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Decomposition of mangrove roots: effects of location, nutrients, species identity and mix in a Kenyan forest
Huxham, M.; langat, J.; Tamooh, F.; Kennedy, H.; Mencuccini, M.; Skov, M.; Kairo, J. (2010). Decomposition of mangrove roots: effects of location, nutrients, species identity and mix in a Kenyan forest. Est., Coast. and Shelf Sci. 88(1): 135-142.
In: Estuarine, Coastal and Shelf Science. Academic Press: London; New York. ISSN 0272-7714; e-ISSN 1096-0015, more
Peer reviewed article  

Available in  Authors 

    Avicennia marina (Forssk.) Vierh. [WoRMS]; Bruguiera gymnorhiza (L.) Lamk. [WoRMS]; Ceriops tagal (Perr.) C.B. Robinson [WoRMS]
    ISW, Kenya, Gazi Bay [Marine Regions]
Author keywords
    mangrove, roots, carbon, decay, nitrogen, species-mixing

Authors  Top 
  • Huxham, M.
  • langat, J.
  • Tamooh, F., more
  • Kennedy, H.
  • Mencuccini, M.
  • Skov, M.
  • Kairo, J., more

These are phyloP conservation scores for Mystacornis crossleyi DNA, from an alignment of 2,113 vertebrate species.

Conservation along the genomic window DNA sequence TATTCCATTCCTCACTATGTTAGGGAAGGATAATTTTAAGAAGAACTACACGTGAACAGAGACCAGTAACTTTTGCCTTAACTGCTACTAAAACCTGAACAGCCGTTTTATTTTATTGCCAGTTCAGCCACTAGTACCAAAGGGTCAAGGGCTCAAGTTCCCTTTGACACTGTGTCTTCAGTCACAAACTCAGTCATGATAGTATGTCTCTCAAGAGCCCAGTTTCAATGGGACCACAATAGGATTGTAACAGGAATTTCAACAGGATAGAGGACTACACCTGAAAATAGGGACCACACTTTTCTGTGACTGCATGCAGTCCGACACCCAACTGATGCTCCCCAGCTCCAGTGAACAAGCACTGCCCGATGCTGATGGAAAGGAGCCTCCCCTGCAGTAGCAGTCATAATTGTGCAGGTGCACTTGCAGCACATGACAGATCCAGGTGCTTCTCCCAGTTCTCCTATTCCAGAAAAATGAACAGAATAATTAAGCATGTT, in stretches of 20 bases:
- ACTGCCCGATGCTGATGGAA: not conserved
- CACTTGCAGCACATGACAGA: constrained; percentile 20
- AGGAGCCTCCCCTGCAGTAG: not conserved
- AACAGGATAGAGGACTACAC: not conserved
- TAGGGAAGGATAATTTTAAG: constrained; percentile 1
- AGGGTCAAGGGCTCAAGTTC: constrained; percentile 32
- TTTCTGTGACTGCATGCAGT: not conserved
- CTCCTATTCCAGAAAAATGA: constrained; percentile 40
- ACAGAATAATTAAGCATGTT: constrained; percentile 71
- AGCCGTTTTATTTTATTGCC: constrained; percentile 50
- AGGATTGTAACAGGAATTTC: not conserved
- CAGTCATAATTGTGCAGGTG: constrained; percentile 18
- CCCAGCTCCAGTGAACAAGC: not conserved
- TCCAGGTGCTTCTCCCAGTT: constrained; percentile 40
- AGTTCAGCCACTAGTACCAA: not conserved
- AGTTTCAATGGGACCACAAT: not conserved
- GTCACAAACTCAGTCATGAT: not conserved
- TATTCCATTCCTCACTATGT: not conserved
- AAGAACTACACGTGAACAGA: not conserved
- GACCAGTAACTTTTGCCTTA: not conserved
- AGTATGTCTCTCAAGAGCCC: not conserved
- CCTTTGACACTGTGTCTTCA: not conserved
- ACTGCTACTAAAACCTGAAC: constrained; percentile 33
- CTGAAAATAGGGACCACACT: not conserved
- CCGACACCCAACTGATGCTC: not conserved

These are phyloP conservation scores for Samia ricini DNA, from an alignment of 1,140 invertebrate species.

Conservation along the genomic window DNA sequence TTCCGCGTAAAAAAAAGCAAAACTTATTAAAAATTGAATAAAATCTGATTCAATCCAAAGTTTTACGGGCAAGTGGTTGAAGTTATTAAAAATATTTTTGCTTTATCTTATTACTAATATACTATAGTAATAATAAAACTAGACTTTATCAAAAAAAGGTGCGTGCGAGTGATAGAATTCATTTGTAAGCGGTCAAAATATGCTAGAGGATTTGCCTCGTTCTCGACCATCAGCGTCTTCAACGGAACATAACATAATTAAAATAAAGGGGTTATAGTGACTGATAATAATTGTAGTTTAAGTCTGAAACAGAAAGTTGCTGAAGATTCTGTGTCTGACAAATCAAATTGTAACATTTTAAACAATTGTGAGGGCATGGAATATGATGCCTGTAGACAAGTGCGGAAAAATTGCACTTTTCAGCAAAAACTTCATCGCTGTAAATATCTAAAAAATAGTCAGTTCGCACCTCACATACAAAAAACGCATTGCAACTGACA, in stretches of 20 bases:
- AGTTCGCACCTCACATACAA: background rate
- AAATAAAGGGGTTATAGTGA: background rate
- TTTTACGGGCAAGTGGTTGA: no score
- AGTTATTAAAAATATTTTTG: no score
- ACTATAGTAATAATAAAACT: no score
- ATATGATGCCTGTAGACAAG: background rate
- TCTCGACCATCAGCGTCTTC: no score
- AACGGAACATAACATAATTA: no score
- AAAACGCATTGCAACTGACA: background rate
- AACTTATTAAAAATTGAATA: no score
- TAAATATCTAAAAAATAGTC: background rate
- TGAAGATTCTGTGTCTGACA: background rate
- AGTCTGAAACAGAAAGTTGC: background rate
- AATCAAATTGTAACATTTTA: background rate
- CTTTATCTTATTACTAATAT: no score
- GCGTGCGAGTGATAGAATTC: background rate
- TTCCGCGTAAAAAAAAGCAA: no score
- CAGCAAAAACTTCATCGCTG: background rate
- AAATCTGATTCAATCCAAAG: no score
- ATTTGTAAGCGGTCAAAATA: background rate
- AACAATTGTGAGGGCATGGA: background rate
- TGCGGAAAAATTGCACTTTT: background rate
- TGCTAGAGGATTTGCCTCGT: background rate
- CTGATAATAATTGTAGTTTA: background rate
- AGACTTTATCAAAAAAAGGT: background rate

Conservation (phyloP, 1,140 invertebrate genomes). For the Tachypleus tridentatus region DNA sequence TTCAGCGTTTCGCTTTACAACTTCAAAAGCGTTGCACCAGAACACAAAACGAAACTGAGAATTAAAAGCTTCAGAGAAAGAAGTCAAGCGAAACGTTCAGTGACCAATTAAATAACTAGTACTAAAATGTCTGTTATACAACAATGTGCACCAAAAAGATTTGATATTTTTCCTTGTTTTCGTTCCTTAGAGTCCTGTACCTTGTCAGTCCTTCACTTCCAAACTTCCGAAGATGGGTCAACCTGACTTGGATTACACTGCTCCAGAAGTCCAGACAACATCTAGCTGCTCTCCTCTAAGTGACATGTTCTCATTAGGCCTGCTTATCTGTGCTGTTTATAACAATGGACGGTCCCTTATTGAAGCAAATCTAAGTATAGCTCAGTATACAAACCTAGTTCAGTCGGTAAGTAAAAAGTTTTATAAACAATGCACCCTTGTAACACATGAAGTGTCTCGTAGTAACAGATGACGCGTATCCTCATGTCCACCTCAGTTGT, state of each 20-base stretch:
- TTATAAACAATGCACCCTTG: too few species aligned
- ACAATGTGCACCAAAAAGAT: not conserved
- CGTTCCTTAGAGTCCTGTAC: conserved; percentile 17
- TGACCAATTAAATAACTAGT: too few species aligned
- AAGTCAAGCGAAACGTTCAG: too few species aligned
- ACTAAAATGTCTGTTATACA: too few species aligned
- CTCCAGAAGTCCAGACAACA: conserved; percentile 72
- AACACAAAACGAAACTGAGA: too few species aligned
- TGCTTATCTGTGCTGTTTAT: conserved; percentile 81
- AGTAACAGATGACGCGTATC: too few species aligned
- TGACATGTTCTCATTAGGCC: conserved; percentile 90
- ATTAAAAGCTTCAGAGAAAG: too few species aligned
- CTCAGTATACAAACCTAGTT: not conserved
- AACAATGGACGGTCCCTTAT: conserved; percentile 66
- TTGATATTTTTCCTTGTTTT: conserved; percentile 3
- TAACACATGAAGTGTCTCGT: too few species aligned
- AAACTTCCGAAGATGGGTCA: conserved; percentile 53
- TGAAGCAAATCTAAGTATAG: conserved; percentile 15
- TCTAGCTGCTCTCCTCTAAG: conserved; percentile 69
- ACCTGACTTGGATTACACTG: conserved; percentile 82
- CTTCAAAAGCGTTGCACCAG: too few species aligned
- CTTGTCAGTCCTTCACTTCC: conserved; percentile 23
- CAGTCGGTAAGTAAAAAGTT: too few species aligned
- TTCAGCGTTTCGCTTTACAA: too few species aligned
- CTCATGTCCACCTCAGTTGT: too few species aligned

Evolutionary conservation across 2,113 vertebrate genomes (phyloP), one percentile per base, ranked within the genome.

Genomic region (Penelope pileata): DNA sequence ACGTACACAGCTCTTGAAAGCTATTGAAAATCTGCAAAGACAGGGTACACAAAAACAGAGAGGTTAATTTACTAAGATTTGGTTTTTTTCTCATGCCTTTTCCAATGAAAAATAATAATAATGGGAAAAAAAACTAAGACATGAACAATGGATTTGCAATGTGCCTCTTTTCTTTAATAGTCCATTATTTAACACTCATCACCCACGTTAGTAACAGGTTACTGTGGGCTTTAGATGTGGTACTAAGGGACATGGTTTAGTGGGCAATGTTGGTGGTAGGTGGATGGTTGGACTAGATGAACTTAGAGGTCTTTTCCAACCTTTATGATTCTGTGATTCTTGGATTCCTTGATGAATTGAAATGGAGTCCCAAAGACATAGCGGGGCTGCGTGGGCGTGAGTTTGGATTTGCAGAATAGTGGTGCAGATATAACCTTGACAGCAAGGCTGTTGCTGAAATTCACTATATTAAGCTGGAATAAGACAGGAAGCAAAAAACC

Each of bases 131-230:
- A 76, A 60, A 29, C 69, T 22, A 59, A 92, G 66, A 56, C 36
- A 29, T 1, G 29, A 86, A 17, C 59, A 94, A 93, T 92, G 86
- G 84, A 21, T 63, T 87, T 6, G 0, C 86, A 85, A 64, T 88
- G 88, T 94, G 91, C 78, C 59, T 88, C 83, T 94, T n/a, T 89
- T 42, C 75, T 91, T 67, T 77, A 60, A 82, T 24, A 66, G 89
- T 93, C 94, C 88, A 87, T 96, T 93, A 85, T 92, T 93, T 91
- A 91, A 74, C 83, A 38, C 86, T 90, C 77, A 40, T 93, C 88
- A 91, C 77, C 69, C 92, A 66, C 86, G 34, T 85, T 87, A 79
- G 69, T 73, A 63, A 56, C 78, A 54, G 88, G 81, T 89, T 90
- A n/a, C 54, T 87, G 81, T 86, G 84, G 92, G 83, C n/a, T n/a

Mangrove trees may allocate >50% of their biomass to roots. Dead roots often form peat, which can make mangroves significant carbon sinks and allow them to raise the soil surface and thus survive rising sea levels. Understanding mangrove root production and decomposition is hence of theoretical and applied importance. The current work explored the effects of species, site, and root size and root nutrients on decomposition. Decomposition of fine (<= 3 mm diameter) and coarse (>3 mm diameter, up to a maximum of similar to 9 mm) roots from three mangrove species, Avicennia marina, Bruguiera gymnorrhiza and Ceriops tagal was measured over 12 months at 6 sites along a tidal gradient in Gazi Bay, Kenya. C:N and P: N ratios in fresh and decomposed roots were measured, and the effects on decomposition of root size and age, of mixing roots from A. marina and C. tagal, of enriching B. gymnorrhiza roots with N and P and of artefacts caused by bagging roots were recorded. There were significant differences between species, with 76, 47 and 44 % mean dry weight lost after one year for A. marina, B. gymnorrhiza and C. tagal respectively, and between sites, with generally slower decomposition at dryer, high tidal areas. N enriched B. gymnorrhiza roots decomposed significantly faster than un-enriched controls; there was no effect of P enrichment. Mixing A. marina and C. tagal roots caused significantly enhanced decomposition in C. tagal. These results suggest that N availability was an important determinant of decomposition, since differences between species reflected the initial C: N ratios. The relatively slow decomposition rates recorded concur with other studies, and may overestimate natural rates, since larger (10-20 mm diameter), more mature and un-bagged roots all showed significantly slower rates.

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